Giant African Land Snail

The giant African land snail is one of the most damaging snails in the world and consumes at least 500 different types of plants. These snails could be devastating to Florida agriculture and natural areas as they cause extensive damage to tropical and subtropical environments. The snails also pose a serious health risk to humans by carrying the parasite rat lungworm, known to cause meningitis in humans. Giant African land snails are illegal to import or possess in the United States without a permit.

The giant African land snail has been eradicated twice in Florida. The first detection was in 1969 and was eradicated in 1975. The most recent eradication of this pest was in 2021 from a detection in 2011 in Miami-Dade County. Prior to the recent detection, the last live snail in Florida was collected in Miami-Dade County in December of 2017.

DO NOT HANDLE SNAILS WITHOUT WEARING GLOVES!

Pasco County Program Information

On June 23, 2022, the Florida Department of Agriculture and Consumer Services (FDACS) confirmed the detection of giant African land snail in the New Port Richey area of Pasco County. This detection was reported by a Pasco County Master Gardener.

FDACS's Division of Plant Industry has begun to survey the area, enacted a quarantine and will begin treatment for this detrimental pest on June 29, 2022. FDACS will treat properties with a metaldehyde-based molluscicide (snail bait). The treatment is labeled by the U.S. Environmental Protection Agency for residential use.

Think you found a giant African land snail? Refer to the ID sheet below. Still not sure? Email a photo for identification to 

Snail ID Sheet opens in a new window(FDACS)

Giant African Land Snail Pest Alert (FDACS)

Frequently Asked Questions About Metaldehyde for Controlling Snails and Slugs

Quarantine

A quarantine is in place starting at the northwest corner of U.S. Highway 19 and Ridge Road. Proceed east on Ridge Road, south on Little Road, west on Trouble Creek Road, north on U.S. Highway 19 (see map).

Per guidelines provided for by the Florida Department of Agriculture and Consumer Services, it is unlawful to move the giant African land snail or a regulated article, including but not limited to, plants, plants parts, plants in soil, soil, yard waste, debris, compost or building materials, within, through or from a quarantine area without a compliance agreement.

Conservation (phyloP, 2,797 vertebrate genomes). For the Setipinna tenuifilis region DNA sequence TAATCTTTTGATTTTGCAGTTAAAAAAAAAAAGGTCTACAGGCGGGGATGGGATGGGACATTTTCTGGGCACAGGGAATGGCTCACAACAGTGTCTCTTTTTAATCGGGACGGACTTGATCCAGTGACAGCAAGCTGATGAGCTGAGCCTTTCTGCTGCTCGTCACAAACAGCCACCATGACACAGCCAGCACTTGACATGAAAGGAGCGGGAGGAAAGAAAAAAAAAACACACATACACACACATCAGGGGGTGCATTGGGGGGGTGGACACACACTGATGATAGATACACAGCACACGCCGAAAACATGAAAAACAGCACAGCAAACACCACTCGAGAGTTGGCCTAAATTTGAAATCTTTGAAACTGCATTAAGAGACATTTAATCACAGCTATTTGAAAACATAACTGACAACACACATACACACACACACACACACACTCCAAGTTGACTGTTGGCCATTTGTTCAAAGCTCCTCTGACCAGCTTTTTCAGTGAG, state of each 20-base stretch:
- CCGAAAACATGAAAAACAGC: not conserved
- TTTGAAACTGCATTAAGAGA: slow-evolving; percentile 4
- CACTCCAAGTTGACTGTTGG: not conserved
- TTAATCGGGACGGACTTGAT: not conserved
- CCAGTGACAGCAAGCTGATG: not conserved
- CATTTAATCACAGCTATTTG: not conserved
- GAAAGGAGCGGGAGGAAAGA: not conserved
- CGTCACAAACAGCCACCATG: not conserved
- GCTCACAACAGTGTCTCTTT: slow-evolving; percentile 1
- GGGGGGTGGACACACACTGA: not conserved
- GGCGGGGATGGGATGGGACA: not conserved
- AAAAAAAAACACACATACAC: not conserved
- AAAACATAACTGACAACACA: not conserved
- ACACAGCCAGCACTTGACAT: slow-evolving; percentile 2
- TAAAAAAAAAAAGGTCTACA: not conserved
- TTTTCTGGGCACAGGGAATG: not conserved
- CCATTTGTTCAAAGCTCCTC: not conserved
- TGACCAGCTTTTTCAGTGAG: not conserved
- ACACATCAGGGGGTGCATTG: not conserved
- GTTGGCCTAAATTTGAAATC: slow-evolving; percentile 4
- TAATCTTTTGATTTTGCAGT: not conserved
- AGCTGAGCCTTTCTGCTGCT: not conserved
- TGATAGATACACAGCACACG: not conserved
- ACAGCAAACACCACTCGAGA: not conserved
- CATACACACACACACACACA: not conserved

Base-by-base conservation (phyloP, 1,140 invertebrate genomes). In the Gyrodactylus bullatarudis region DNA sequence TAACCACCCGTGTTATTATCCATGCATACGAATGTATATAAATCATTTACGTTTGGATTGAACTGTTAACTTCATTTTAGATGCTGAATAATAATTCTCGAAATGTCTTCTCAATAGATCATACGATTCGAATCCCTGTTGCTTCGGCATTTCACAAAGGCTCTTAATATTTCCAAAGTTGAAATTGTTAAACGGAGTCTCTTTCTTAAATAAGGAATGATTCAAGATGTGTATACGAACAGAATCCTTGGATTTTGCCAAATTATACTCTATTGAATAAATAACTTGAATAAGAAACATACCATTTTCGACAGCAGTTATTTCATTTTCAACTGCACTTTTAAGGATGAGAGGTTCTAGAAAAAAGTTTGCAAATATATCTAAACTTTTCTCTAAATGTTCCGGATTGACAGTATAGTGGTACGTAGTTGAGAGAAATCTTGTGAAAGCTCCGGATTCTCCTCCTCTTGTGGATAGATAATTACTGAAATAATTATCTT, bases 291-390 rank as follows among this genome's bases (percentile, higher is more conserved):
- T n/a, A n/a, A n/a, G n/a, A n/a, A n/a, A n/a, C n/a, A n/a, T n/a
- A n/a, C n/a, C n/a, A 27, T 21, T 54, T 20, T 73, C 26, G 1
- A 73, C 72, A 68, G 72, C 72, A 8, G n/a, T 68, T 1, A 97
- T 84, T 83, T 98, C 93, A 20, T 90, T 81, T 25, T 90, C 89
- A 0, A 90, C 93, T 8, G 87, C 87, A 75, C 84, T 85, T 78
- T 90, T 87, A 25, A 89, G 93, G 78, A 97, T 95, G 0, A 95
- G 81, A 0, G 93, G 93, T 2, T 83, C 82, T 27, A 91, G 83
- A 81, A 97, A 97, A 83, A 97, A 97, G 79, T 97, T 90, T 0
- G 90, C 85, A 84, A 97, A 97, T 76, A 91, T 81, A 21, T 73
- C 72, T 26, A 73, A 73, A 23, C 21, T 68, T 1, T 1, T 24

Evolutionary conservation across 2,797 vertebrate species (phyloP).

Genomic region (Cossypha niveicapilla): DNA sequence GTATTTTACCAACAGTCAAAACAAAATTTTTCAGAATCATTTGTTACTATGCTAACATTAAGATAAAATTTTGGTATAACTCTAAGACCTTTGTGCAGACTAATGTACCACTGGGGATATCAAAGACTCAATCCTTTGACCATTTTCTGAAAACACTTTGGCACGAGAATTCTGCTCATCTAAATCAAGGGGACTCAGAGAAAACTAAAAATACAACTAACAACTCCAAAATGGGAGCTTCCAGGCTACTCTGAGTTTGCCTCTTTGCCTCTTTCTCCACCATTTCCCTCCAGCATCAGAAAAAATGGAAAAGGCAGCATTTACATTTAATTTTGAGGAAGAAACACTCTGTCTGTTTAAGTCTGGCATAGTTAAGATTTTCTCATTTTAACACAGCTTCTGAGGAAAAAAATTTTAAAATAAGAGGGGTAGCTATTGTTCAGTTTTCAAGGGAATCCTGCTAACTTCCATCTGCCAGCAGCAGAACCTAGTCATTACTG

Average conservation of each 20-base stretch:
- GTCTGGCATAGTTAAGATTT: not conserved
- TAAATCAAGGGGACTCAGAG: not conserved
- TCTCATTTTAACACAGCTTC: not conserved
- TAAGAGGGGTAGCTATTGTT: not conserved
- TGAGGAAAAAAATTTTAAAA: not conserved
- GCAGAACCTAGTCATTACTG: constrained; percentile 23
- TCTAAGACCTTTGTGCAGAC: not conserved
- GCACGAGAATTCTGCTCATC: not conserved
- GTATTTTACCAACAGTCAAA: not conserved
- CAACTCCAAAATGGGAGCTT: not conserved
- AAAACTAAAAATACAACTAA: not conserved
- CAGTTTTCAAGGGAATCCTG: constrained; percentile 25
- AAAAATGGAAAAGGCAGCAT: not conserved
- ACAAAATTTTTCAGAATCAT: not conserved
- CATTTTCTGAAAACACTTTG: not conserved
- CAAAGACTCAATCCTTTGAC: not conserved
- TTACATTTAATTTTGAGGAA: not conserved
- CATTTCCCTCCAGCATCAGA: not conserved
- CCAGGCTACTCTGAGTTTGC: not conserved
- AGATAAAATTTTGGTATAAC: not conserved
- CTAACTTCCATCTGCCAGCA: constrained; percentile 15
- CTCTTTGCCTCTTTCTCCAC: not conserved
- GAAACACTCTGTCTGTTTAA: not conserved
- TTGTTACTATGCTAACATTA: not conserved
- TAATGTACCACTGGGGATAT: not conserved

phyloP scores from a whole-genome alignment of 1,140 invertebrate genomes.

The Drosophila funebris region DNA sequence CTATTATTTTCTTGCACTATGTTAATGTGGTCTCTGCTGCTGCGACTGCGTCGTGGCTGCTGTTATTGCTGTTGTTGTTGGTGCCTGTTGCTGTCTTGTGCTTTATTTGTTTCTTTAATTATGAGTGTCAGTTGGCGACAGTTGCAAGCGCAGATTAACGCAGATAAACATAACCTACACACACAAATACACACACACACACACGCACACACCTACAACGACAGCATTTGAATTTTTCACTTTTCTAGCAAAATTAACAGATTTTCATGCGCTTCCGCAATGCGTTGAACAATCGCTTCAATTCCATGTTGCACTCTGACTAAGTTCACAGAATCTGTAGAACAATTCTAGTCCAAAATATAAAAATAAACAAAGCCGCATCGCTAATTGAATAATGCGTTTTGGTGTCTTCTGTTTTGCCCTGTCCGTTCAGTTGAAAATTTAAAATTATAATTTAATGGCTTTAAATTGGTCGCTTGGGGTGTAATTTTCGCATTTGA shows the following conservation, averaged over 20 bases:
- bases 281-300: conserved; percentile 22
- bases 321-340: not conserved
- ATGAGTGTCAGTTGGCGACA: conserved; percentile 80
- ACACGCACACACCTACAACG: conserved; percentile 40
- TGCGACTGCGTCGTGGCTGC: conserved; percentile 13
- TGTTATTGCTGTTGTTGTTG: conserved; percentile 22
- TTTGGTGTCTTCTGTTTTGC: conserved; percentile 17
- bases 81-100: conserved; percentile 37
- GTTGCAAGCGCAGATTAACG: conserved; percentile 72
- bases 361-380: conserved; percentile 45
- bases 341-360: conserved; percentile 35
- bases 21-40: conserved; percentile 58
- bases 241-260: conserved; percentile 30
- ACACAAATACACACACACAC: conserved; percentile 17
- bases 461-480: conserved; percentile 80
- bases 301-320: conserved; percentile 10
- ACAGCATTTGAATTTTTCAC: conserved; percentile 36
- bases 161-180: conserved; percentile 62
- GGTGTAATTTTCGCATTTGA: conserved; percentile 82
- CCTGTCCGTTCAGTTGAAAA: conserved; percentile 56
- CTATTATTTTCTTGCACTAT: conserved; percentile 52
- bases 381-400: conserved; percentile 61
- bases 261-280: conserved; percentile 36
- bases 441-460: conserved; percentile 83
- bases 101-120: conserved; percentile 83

To obtain a compliance agreement, call 1-888-397-1517 or email DPIHelpline@FDACS.gov

Sample Compliance Agreement for Nursery/Stock Dealer/Garden Center

https://www.fdacs.gov/content/download/104745/file/08486%20sample.pdf

Sample Compliance Agreement for Solid Waste Facilities and Commercial Trash Haulers https://www.fdacs.gov/content/download/104746/file/08487%20sample.pdf

Sample Compliance Agreement for Landscape/Lawn Maintenance

https://www.fdacs.gov/content/download/104747/file/08488%20sample.pdf

Starting at the NW corner of US Highway 19 and Ridge Road, proceed E on Ridge Road, S on Little Rd, W on Trouble Creek Rd., N on US Highway 19.

Treatment

Treatment to eradicate this pest will begin on Wednesday, June 29, 2022. Metaldehyde is a pesticide used to control snails and slugs and is approved for use in a variety of vegetable and ornamental crops in the field or greenhouse, on fruit trees, small-fruit plants, in avocado and citrus orchards, berry plants, banana plants and in limited residential areas. Available products can be applied as granules, sprays, dusts or bait pellets. Applications are typically made to the ground around the plants or crops to be protected.

Property owners inside the treatment area will be notified in person or by posted notice at least 24 hours in advance of the planned pesticide treatment.

Metaldehyde works by disrupting the mucus production ability of snails and slugs. This reduces their digestion and mobility and makes them susceptible to dehydration. Snails and slugs that have eaten metaldehyde often seek hiding places, become inactive and begin to die within days.

Public Health Information

Giant African land snails pose a serious health risk to humans by carrying the parasite rat lungworm, known to cause meningitis in humans. The snails should not be handled without proper protection and sanitation.

Fact Sheet on Rat Lungworm Parasite (Florida Department of Health)

Rat Lungworm Information (Centers for Disease Control and Prevention)